A Financial Economic Theory Of Punitive Damages, Robert J. Rhee Oct 2012

A Financial Economic Theory Of Punitive Damages, Robert J. Rhee

Michigan Law Review

This Article provides a financial economic theory of punitive damages. The core problem, as the Supreme Court acknowledged in Exxon Shipping Co. v. Baker, is not the systemic amount of punitive damages in the tort system; rather it is the risk of outlier outcomes. Low frequency, high severity awards are unpredictable, cause financial distress, and beget social cost. By focusing only on offsetting escaped liability, the standard law and economics theory fails to account for the core problem of variance. This Article provides a risk arbitrage analysis of the relationship between variance, litigation valuation, and optimal deterrence. Starting with settlement ...


"Perpetual Trusts: The Walking Dead" And "Congress Should Effectively Curb Gst Exemption For Perpetual Trusts.", Lawrence W. Waggoner, Calvin H. Johnson Sep 2012

"Perpetual Trusts: The Walking Dead" And "Congress Should Effectively Curb Gst Exemption For Perpetual Trusts.", Lawrence W. Waggoner, Calvin H. Johnson

Law & Economics Working Papers

In separate but complementary letters to the editor of Tax Notes, Calvin Johnson (University of Texas School of Law) and Lawrence Waggoner (University of Michigan Law School) respond to an article by Dennis Belcher and seven other practicing attorneys that defend the GST exemption for perpetual trusts. In Federal Tax Rules Should Not Be Used to Limit Trust Duration, 126 Tax Notes 832 (Aug 13, 2012), the attorneys argue that the duration of a trust is a state law issue. Their article is actually a response to a Shelf Project article: Lawrence W. Waggoner, Effectively Curbing the GST Exemption for ...


Revisiting 'Truth In Securities Revisited': Abolishing Ipos And Harnessing Private Markets In The Public Good, Adam C. Pritchard Jul 2012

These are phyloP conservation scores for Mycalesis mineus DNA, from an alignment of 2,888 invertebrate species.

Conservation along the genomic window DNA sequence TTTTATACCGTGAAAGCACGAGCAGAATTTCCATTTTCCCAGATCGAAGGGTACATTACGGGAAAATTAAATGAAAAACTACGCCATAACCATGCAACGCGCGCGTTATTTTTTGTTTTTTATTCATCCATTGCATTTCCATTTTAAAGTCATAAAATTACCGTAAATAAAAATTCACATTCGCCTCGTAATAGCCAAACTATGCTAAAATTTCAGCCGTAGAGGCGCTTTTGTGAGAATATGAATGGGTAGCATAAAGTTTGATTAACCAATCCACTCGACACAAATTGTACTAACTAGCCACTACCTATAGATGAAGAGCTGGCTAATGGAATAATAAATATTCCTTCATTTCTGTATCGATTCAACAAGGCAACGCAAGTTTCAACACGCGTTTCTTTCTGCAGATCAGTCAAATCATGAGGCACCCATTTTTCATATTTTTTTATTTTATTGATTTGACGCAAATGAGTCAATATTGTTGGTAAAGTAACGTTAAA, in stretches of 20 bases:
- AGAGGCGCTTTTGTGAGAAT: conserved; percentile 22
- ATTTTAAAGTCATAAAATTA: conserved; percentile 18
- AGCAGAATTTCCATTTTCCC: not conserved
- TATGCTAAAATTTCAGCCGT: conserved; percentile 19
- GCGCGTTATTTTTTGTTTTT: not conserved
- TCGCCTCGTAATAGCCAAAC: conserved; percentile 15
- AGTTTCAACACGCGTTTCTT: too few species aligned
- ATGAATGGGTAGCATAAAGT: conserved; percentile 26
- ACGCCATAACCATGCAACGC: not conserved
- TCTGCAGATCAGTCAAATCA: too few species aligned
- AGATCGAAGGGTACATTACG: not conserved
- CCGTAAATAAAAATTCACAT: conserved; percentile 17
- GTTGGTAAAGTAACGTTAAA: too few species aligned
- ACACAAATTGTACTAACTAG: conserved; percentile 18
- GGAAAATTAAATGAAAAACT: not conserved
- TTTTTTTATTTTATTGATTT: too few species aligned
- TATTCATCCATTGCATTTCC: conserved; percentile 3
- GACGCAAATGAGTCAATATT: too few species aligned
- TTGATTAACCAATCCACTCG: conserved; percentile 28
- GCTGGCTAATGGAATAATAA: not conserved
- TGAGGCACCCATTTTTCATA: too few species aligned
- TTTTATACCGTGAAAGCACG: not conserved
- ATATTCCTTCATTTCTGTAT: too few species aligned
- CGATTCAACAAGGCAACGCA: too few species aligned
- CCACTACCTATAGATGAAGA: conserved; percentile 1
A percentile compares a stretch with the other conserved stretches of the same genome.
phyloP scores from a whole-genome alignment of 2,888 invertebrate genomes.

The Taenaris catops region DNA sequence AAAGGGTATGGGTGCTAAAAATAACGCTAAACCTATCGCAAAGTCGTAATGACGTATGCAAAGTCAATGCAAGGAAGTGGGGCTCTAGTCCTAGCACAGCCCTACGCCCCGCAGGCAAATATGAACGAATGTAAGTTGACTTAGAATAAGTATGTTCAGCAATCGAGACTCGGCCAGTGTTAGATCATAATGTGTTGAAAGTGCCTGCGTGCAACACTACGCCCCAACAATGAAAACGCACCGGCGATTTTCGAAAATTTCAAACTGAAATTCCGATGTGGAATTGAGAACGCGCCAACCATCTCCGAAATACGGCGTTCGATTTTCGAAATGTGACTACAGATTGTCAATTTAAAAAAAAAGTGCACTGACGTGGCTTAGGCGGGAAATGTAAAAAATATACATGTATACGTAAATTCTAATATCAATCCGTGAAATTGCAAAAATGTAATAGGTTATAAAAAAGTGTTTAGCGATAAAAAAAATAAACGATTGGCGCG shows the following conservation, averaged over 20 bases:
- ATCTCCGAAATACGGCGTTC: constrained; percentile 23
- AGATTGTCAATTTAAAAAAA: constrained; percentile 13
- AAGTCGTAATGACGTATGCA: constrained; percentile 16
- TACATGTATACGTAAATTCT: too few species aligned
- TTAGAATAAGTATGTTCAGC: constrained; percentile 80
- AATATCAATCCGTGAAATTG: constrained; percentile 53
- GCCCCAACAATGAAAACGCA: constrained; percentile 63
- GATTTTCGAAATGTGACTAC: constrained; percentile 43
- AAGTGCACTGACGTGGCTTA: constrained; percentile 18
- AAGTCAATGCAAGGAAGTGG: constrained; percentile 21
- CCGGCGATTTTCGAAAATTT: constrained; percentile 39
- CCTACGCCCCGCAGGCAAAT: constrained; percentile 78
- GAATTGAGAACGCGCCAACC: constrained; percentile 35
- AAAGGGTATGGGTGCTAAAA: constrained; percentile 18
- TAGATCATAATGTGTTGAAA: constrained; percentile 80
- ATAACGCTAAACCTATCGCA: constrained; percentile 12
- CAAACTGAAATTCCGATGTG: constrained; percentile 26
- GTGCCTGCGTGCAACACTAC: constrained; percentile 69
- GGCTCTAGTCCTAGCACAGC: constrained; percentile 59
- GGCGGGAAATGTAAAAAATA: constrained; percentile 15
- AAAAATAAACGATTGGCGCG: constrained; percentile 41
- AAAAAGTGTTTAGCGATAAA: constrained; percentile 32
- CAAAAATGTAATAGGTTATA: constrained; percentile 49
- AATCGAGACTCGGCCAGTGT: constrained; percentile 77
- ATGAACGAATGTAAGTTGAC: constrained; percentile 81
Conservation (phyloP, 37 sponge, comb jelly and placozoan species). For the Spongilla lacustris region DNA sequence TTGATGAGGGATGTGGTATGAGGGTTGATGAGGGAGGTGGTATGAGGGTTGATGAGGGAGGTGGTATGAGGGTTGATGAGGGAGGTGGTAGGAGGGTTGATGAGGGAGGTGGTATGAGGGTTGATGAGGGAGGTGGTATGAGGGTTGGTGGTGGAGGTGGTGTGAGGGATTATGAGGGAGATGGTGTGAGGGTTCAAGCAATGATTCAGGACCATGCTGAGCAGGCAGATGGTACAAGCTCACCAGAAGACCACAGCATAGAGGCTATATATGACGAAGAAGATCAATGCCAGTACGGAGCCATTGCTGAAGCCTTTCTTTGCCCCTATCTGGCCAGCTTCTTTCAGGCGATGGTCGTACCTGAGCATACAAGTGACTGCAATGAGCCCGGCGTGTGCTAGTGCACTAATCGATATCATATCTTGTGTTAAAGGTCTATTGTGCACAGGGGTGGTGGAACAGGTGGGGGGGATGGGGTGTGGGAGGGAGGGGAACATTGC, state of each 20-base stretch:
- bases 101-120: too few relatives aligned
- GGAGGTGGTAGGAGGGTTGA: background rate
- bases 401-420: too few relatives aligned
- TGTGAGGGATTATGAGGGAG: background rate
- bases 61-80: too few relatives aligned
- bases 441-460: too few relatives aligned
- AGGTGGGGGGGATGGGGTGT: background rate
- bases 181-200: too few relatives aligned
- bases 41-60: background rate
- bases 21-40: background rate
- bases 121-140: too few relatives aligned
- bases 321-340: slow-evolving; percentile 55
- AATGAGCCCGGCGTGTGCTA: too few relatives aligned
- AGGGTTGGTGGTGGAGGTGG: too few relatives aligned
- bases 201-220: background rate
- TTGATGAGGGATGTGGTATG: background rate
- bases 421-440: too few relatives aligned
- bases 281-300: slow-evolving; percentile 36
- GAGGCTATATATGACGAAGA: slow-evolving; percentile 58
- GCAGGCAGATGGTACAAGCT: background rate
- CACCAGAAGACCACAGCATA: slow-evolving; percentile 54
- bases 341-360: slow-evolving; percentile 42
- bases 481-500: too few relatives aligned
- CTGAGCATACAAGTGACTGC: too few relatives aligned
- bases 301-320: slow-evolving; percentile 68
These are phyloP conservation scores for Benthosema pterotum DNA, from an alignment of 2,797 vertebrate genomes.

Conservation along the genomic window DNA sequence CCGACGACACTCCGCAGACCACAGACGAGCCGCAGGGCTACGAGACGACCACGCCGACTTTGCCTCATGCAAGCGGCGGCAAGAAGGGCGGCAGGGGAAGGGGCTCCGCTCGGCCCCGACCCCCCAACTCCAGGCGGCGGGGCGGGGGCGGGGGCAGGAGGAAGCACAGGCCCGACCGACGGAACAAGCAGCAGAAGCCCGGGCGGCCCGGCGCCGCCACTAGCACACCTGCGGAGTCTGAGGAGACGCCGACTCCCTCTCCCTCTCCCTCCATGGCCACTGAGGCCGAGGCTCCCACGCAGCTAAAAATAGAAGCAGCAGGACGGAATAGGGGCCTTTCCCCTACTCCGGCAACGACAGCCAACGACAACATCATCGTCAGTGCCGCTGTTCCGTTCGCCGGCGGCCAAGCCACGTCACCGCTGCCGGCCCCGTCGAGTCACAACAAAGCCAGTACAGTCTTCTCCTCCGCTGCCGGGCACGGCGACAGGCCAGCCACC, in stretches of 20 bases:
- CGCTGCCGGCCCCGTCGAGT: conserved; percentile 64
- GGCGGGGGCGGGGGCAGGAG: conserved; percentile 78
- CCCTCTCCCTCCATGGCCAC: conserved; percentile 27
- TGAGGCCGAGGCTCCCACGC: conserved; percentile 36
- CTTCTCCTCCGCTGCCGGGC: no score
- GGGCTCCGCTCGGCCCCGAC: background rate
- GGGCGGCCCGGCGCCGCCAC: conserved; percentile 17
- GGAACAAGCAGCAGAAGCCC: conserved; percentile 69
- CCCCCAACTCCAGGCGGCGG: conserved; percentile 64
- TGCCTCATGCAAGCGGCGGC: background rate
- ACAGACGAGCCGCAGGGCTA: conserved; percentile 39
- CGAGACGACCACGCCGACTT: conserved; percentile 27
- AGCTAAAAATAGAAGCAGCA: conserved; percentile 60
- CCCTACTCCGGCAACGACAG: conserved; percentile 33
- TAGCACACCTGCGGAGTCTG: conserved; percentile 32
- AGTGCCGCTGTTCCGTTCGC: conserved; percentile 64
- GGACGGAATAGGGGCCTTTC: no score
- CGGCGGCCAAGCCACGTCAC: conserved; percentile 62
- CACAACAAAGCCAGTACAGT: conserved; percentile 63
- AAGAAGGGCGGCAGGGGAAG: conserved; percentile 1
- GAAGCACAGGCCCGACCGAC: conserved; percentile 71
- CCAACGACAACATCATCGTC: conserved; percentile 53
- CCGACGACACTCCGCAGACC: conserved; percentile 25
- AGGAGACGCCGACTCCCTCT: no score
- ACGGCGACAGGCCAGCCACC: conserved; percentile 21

Revisiting 'Truth In Securities Revisited': Abolishing Ipos And Harnessing Private Markets In The Public Good, Adam C. Pritchard

Law & Economics Working Papers

This essay explores the line between private and public markets. I propose a two-tier market system to replace initial public offerings. The lower tier would be a private market restricted to accredited investors; the top tier would be a public market with unlimited access. The transition between the two markets would be based on issuer choice and market capitalization, followed by a seasoning period of disclosure and trading in the public market before the issuer would be allowed to make a public offering. I argue that such system would promote not only efficient capital formation, but also investor protection.


Has Insider Trading Become More Rampant In The United States? Evidence From Takeovers, Laura N. Beny, Nejat Seyhun Jul 2012

Has Insider Trading Become More Rampant In The United States? Evidence From Takeovers, Laura N. Beny, Nejat Seyhun

Law & Economics Working Papers

No abstract provided.


Toward Economic Analysis Of The Uniform Probate Code, Daniel B. Kelly Jun 2012

Toward Economic Analysis Of The Uniform Probate Code, Daniel B. Kelly

University of Michigan Journal of Law Reform

Insights from economics and the economic analysis of law may be useful in analyzing succession law, including intestacy and wills as well as nonprobate transfers such as trusts. After surveying prior works that have examined succession from a functional perspective, I explore the possibility of utilizing tools like (i) transaction costs, (ii) the ex ante/ex post distinction, and (iii) rules versus standards, to illuminate the design of the Uniform Probate Code. Specifically, I investigate how these tools, which legal scholars have employed widely in other contexts, may be relevant in understanding events like the nonprobate revolution and issues like ...